SNAPSHOT2 min read

Fed turns off autopilot on rate hikes – but has it reached cruising altitude?

After raising rates as expected at its May meeting, it looks like Federal Reserve policy will become more data driven and event-dependent as it softens on future hikes.

04/05/2023
Washington

Authors

Keith Wade
Chief Economist & Strategist

The US Federal Reserve (Fed) raised rates by 25 basis points to take the Fed funds policy rate to a range of 5 to 5.25% in line with market expectations.

But the key change came in the official policy statement, in which the Fed dropped the phrase “the committee anticipates some additional policy firming may be appropriate”. It now says “in determining the extent to which additional policy firming may be appropriate…the Committee will take into account the cumulative tightening of monetary policy, the lags with which monetary policy affects economic activity and inflation, and economic and financial developments”.

Going forward it looks like policy will become more data-driven and will depend on how events unfold.

So, the Fed is turning off the rate hike autopilot, but has cruising altitude been reached as far as rates are concerned?

Clearly, this will now depend on the growth and inflation figures, particularly the latter. However, an insight into the Fed’s thinking was provided by chair Powell in his post-meeting press conference, where he said that he believed that the level of interest rates was now restrictive at around 2% in real terms.

Add on ongoing asset sales (quantitative tightening) and the additional tightening of credit conditions as a result of recent events in the banking sector, and he believed that policy was now tight.

Inflation is still currently too high and the labour market needs to slacken, but this suggests Powell is comfortable with waiting for the lags from policy to work their way through to the economy. On this basis the bar for further rate hikes has become higher.

Our view is that we will now have seen the peak in rates and that the next move will be down. But we do need to see the modest slowdown year to date turn into something more dramatic to create meaningful slack in the economy and return inflation to target.

Chair Powell refused to be drawn on the debt ceiling debate saying it was not important to today’s decision. However he did acknowledge that it was discussed as an adverse risk to the outlook.

Important Information: This communication is marketing material. The views and opinions contained herein are those of the author(s) on this page, and may not necessarily represent views expressed or reflected in other Schroders communications, strategies or funds. This material is intended to be for information purposes only and is not intended as promotional material in any respect. The material is not intended as an offer or solicitation for the purchase or sale of any financial instrument. It is not intended to provide and should not be relied on for accounting, legal or tax advice, or investment recommendations. Reliance should not be placed on the views and information in this document when taking individual investment and/or strategic decisions. Past performance is not a reliable indicator of future results. The value of an investment can go down as well as up and is not guaranteed. All investments involve risks including the risk of possible loss of principal. Information herein is believed to be reliable but Schroders does not warrant its completeness or accuracy. Some information quoted was obtained from external sources we consider to be reliable. No responsibility can be accepted for errors of fact obtained from third parties, and this data may change with market conditions. This does not exclude any duty or liability that Schroders has to its customers under any regulatory system. Regions/ sectors shown for illustrative purposes only and should not be viewed as a recommendation to buy/sell. The opinions in this material include some forecasted views. We believe we are basing our expectations and beliefs on reasonable assumptions within the bounds of what we currently know. However, there is no guarantee than any forecasts or opinions will be realised. These views and opinions may change. The content is issued by Schroder Investment Management Limited, 1 London Wall Place, London EC2Y 5AU. Registered No. 1893220 England. Authorised and regulated by the Financial Conduct Authority.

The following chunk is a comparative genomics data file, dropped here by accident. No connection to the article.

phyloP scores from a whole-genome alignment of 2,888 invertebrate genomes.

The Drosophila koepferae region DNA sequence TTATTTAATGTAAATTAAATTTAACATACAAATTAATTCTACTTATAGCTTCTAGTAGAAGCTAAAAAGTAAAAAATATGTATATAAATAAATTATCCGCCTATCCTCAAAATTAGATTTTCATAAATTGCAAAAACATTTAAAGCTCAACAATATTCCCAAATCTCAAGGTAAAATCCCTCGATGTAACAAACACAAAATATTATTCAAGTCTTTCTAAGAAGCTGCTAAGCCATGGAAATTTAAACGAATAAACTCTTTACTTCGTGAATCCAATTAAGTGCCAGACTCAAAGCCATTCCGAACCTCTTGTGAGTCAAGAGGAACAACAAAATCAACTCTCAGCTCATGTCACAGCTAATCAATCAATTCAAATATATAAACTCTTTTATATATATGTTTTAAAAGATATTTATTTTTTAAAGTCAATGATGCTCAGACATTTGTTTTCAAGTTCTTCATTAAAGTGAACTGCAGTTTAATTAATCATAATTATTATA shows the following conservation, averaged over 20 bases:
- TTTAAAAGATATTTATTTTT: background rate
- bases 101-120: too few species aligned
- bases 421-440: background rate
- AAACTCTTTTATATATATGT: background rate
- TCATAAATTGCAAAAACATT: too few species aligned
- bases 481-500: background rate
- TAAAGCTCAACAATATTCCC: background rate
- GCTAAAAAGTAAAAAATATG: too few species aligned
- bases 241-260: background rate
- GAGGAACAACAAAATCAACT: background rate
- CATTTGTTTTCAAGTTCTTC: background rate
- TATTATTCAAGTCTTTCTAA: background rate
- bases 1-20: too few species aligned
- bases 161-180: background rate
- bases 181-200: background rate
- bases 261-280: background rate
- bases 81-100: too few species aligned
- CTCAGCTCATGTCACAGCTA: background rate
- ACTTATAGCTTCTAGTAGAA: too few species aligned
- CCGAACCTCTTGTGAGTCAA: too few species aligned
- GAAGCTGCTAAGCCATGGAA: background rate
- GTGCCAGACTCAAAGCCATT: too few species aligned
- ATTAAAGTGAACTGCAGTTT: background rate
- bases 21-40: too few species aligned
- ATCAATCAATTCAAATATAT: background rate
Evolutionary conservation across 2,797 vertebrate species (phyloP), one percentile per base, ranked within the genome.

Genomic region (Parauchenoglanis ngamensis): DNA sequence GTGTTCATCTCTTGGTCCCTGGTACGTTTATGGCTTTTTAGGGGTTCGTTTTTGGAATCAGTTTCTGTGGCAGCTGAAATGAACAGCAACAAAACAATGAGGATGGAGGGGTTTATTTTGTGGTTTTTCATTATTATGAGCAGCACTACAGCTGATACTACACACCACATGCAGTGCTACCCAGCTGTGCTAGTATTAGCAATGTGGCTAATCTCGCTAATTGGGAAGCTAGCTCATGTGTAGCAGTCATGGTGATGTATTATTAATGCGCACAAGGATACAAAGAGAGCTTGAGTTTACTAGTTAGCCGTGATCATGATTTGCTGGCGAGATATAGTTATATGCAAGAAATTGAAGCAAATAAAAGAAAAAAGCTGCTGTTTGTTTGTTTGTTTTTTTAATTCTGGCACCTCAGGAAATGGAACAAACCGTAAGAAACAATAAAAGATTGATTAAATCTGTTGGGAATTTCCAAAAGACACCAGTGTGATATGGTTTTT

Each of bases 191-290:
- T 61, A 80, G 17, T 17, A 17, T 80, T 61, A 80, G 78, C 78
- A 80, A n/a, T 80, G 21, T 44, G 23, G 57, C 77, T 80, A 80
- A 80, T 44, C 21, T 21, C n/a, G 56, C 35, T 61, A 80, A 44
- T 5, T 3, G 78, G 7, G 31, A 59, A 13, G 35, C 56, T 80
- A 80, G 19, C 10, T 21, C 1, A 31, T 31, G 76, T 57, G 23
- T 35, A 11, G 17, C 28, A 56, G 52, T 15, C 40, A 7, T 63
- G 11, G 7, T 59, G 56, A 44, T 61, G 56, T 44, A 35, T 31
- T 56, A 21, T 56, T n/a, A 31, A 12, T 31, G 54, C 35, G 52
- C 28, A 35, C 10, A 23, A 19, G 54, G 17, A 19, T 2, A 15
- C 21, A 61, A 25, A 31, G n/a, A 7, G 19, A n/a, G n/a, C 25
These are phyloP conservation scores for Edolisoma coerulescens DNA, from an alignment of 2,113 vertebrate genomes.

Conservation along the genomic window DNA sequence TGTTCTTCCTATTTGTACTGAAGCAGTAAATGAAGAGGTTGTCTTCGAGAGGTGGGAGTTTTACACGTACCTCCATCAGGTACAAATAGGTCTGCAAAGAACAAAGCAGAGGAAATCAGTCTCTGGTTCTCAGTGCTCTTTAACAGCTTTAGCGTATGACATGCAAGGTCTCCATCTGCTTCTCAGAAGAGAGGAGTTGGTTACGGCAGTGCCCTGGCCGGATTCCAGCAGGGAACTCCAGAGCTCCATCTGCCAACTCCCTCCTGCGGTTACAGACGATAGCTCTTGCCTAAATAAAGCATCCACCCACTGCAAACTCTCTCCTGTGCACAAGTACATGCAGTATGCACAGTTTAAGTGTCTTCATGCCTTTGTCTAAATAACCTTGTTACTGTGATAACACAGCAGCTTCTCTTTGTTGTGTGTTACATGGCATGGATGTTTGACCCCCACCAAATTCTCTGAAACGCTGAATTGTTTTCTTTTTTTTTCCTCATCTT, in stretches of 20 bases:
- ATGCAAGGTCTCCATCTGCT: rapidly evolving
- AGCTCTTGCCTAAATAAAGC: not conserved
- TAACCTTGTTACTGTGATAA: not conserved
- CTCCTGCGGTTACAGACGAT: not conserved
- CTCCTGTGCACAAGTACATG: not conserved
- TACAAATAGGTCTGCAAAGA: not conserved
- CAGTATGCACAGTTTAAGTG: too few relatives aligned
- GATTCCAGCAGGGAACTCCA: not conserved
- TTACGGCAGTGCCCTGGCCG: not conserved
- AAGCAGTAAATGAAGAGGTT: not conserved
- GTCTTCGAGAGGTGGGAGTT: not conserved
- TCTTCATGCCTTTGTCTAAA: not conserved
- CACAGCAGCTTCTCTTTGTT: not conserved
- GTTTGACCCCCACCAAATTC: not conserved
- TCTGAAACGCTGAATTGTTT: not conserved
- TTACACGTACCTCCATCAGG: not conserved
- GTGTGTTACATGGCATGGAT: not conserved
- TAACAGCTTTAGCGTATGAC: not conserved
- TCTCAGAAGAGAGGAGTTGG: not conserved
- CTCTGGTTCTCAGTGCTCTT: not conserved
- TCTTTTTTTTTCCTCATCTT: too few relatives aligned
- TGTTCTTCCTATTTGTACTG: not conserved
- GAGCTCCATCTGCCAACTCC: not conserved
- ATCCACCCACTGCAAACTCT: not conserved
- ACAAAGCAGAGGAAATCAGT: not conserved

Authors

Keith Wade
Chief Economist & Strategist

Topics

Follow us

To facilitate legibility, the language forms male, female and diverse (m/f/d) are not used simultaneously in this text. All references to persons apply equally to all genders.

Schroder Investment Management (Switzerland) AG (herein after called "SIMSAG") webpages are aimed exclusively at qualified investors with their registered office or residence in Switzerland. The SIMSAG webpage also contains information about collective investment schemes which are not approved for distribution to non-qualified investors in Switzerland.

For illustrative purposes only and does not constitute a recommendation to invest in the above-mentioned security / sector / country.